Rincewind and Twoflower travel towards the city of Quirm, unaware that their adventures on this journey are actually the subject of a boardgame played by the Gods of the Discworld. The pair are separated when they are attacked by a mountain troll summoned by Offler the Crocodile God. The ignorant Twoflower ends up being led to the Temple of Bel-Shamharoth, a being said to be the opposite of both good and evil, while Rincewind ends up imprisoned in a dryad-inhabited tree in the woods, where he watches the events in Bel Shamharoth's temple through a magical portal. The pair are reunited when Rincewind escapes into the temple through the portal, and they encounter Hrun the Barbarian, a parody of heroes in the Swords and Sorcery genre. The trio are attacked and nearly killed by Bel-Shamharoth, but escape when Rincewind accidentally blinds the creature with Twoflower's magical picture box. Hrun agrees to travel with and protect Twoflower and Rincewind in exchange for heroic pictures of him from the picture box.

The trio visit the Wyrmberg, an upside-down mountain which is home to dragon-riders who summon their dragons by imagining them, and are separated when the riders attack them. Rincewind escapes capture but is forced by Kring, Hrun's sentient magical sword, to attempt to rescue his friends. Twoflower is imprisoned within the Wyrmberg, and because of his fascination with dragons, is able to summon one greater than those of the Wyrmberg riders, who he names Ninereeds, allowing him to escape captivity and save Rincewind from being killed in a duel with one of the three heirs of the Wyrmburg. Twoflower, Rincewind and Ninereeds snatch Hrun, but as they attempt to escape into the skies, Twoflower passes out from the lack of oxygen, causing Ninereeds to disappear. Hrun is saved by Liessa, but Rincewind and Twoflower find themselves falling to their deaths. In desperation, Rincewind manages to use the Wyrmberg's power to temporarily summon a passenger jet from the real world, before he and Twoflower fall into the ocean.

The two of them are taken to the edge of the Discworld by the ocean currents and nearly carried over, but they are caught by the Circumfence, a huge net built by the nation of Krull to catch sea life and flotsam washed in from the rest of the Discworld. They are rescued by Tethis the sea troll, a being composed of water who had fallen off the edge of his own world and onto the Discworld, where he was subsequently enslaved by the Krullians. Rincewind and Twoflower are then taken by the Krullians to their capital, where they learn that the Krullians intend to discover the sex of Great A'Tuin by launching a space capsule over the edge of the Disc, and plan to sacrifice Rincewind and Twoflower to get the god Fate to smile on the voyage, Fate insisting on their sacrifice after they caused him to lose the earlier game. Rincewind and Twoflower attempt to escape, but end up stealing the capsule, which is launched with Twoflower inside, the tourist wishing to see the other worlds of the universe. Rincewind is unable to get into the capsule in time, and falls off the Disc alongside it, the Luggage following them soon after.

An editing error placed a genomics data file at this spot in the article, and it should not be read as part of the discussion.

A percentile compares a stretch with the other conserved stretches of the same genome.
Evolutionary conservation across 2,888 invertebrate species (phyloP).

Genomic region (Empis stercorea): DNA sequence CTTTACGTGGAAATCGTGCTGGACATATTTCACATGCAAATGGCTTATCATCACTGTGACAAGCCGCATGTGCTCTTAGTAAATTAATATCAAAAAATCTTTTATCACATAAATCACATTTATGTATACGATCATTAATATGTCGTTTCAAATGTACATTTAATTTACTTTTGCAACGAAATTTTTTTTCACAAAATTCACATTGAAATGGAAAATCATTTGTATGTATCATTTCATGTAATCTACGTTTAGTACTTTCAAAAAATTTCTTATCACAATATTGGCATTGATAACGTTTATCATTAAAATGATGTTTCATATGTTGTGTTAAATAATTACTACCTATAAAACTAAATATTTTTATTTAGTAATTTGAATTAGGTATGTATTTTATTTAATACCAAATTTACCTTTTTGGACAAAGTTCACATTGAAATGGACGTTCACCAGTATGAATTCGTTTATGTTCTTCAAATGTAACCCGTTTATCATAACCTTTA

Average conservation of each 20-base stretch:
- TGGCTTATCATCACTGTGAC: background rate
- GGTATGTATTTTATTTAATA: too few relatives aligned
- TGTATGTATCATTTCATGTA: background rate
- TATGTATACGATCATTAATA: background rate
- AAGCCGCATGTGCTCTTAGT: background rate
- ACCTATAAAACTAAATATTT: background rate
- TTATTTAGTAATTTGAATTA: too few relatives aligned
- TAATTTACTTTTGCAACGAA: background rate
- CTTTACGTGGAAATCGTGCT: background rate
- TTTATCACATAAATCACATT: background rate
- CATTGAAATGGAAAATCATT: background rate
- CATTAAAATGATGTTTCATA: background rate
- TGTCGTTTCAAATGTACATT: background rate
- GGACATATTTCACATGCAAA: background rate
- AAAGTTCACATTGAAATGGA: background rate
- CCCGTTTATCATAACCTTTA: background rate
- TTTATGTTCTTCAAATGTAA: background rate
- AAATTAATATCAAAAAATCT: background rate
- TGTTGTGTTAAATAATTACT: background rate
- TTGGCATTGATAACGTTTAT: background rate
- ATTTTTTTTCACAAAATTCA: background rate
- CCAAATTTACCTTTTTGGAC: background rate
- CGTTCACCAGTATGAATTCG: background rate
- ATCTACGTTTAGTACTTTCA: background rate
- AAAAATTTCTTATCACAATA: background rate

The story segues into the beginning of The Light Fantastic; the two books can therefore be seen as one two-volume novel.


Terry Pratchett - The Colour of Magic part 6 ( 69min mp3     36mb).


01-14 The Colour of Magic 6  69min



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previously

Terry Pratchett - The Colour of Magic part 1 ( 69min mp3     38mb).
Terry Pratchett - The Colour of Magic part 2 ( 69min mp3     38mb).
Terry Pratchett - The Colour of Magic part 3 ( 68min mp3     38mb).
Terry Pratchett - The Colour of Magic part 4 ( 69min mp3     38mb).
Terry Pratchett - The Colour of Magic part 5 ( 66min mp3     36mb).


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8 comments:

Anonymous said...

Last time we met you were Shoden - when did you progress to Shinpiden? Merely formal trivialities, I know. It's good to know you are still practicing.

Rho said...

Bad choice of words, formally but then i'm addressing people who know very little about Reiki and calling myself a bit of a master is just about making a point. I know my hands give energy and i really was stunned how quickly these heated up after opening myself up to receive chi. You have to reckon that i'm dealing here with guys that refuse to believe any of it, their thirst for knowledge is quelled by 'big science' fairytales... On a side note good to hear from you again'anon' i've missed you.

Anonymous said...

Ok, I'm the graduate in "Old Sciences" and I finally got it.